A crowd of about 500 gathered in a downtown Chicago parking lot this afternoon to support anti-government protesters in Syria, just as worldwide media reported that military action in a western city stoked fears of more violence.
Leaders from Syrian and Islamic organizations in Chicago urged people to continue their stance against President Bashar al-Assad’s regime, which has been widely criticized for brutally quashing anti-government movements throughout the country.
“Bashar Assad is at war with his own people. He is at war with Syria. He is at war with Syrians,” said Yaser Tabbara, executive director of the Syrian American Council. “We are here to tell the world that we stand behind our brothers and sisters on the ground in Syria.”
Protesters lined the sidewalk holding signs that read “Stop Genocide” and “Assad = Hitler.” Young children stood alongside parents and friends, proudly waving the Syrian flag and chanting in Arabic.
“It’s not just a Syrian cause, it’s a cause for everyone who seeks freedom and equality,” said Kifah Mustapha, associate director of the Mosque Foundation. “It’s an Arab Spring, but it’s a righteous cause.”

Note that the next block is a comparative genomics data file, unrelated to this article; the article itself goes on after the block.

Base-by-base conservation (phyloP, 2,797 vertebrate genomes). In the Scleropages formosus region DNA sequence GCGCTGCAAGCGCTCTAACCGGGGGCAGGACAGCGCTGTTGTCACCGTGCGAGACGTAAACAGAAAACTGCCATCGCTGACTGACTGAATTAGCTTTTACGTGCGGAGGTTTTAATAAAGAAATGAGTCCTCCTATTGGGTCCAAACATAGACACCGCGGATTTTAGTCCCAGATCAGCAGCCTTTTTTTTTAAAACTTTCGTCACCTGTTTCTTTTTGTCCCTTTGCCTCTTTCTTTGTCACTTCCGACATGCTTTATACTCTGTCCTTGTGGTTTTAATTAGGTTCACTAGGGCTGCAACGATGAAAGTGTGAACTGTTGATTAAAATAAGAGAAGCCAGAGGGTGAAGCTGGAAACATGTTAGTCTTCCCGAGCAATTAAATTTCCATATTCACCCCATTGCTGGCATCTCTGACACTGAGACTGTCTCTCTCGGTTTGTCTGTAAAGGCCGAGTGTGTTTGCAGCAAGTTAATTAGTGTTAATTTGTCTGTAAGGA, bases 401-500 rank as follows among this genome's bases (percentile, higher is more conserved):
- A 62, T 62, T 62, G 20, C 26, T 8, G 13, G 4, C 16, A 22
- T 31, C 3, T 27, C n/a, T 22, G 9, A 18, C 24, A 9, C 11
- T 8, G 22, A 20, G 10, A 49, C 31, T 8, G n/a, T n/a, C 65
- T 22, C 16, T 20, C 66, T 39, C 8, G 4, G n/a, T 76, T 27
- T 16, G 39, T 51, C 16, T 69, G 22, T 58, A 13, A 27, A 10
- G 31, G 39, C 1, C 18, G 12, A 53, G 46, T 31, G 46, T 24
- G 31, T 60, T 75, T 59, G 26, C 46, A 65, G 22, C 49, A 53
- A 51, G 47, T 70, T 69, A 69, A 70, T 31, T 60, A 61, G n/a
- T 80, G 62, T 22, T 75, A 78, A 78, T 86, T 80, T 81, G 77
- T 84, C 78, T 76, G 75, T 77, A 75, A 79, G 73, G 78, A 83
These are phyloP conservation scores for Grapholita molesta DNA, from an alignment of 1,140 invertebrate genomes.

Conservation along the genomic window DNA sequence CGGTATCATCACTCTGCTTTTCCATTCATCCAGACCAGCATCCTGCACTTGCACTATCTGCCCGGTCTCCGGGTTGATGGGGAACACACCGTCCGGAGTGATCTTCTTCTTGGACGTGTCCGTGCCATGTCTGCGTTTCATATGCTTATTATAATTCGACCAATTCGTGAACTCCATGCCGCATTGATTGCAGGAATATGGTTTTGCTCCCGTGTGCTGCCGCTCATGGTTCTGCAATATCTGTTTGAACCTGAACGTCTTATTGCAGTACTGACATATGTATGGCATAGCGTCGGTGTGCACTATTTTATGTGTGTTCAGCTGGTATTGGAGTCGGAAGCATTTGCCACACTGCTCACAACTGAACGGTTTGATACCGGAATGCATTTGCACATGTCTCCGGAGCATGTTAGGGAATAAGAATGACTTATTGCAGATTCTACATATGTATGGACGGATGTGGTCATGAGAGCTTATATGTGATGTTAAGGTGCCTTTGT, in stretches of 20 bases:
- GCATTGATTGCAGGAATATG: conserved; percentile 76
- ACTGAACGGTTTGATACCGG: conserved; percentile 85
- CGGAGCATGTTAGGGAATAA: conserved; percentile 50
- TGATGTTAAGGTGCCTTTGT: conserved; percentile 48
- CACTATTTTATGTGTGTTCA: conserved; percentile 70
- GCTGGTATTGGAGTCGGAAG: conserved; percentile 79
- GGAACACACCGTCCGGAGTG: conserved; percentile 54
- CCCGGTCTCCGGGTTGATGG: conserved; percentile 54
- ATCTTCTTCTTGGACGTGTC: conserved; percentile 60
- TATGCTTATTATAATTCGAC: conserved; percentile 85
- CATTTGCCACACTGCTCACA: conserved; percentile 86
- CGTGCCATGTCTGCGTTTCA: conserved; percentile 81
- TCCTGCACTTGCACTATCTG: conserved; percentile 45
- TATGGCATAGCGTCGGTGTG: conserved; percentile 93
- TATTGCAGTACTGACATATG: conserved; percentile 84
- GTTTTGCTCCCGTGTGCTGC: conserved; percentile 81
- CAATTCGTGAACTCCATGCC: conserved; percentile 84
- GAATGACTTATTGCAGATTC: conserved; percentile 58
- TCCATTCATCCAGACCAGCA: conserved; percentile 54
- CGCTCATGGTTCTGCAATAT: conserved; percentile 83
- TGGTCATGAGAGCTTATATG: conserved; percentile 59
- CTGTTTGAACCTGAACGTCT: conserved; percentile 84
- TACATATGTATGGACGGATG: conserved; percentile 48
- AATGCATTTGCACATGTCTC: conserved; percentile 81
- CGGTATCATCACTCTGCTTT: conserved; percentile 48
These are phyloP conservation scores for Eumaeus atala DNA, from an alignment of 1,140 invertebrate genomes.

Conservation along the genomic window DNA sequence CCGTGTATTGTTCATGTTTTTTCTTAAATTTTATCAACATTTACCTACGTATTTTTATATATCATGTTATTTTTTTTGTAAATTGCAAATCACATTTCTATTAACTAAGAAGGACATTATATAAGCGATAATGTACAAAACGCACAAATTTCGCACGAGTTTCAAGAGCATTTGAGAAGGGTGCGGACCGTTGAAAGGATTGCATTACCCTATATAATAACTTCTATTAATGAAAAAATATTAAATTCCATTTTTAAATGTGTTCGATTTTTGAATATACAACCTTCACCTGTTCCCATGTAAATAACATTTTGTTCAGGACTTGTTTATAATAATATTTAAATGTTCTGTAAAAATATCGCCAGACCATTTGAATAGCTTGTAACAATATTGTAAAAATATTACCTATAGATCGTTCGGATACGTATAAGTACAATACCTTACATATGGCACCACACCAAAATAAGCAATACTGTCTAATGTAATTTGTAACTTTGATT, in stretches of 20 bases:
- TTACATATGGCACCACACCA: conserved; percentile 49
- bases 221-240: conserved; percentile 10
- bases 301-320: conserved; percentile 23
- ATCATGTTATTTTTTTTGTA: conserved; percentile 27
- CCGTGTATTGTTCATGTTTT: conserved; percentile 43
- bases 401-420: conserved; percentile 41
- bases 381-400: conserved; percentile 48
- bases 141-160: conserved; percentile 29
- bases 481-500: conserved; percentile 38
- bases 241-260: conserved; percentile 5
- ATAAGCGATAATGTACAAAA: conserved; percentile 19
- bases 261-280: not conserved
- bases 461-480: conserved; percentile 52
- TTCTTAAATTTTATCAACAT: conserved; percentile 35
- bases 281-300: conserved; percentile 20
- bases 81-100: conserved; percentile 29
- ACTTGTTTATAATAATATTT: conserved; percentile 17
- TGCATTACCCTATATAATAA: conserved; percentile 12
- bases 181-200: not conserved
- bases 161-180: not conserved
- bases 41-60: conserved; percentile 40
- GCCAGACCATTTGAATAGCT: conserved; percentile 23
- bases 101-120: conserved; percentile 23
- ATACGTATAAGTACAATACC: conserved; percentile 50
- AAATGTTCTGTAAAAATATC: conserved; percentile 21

The Syrian revolution follows in the footsteps of other popular uprisings in northern Africa and the Middle East. Thousands in Syria have been killed or wounded since protests began in March, according to the Syrian American Council.
In the past several weeks, dozens of people were reportedly killed in various cities as military forces opened fire on crowds. On Sunday, troops and tanks were reportedly surrounding the western city of Hama, the site of another violent crackdown when President Assad’s late father spearheaded an attack to crush an uprising in 1982.
“There’s always sacrifice for freedom. It’s not easy,” said Ahmad Jajeh, 53, of Lincoln Park who hails from Hama. “It’s time for us to live like the other free countries in the world.”
“We’re living in a world now where there is no room for totalitarianism, dictatorships and oppression,” said Christina Abraham, civil rights director for the Council of American-Islamic Relations in Chicago. “When we see these movements happening, we need to support them. We don’t give leeway to governments that violate human rights, like the Assad government is doing right now.”
While most protesters were focused on ousting Assad, Sherry Alhayek, 23, of Schaumburg said that getting new leadership was only half the battle.
“For me, the point is to get Syria to a higher point and not just getting rid of the regime,” she said. “I want a better future.”
Tabbara also took the time to imagine a post-Assad future as a CTA Brown Line train passed above.
“One day, we’re going to have a train like that in Syria, in Damascus. We’ll call it the Freedom Train,” he said to the crowd’s roaring approval.
“Once we get rid of this regime, we’re going to develop this country like we should.”
Copyright, Chicago Tribune 2011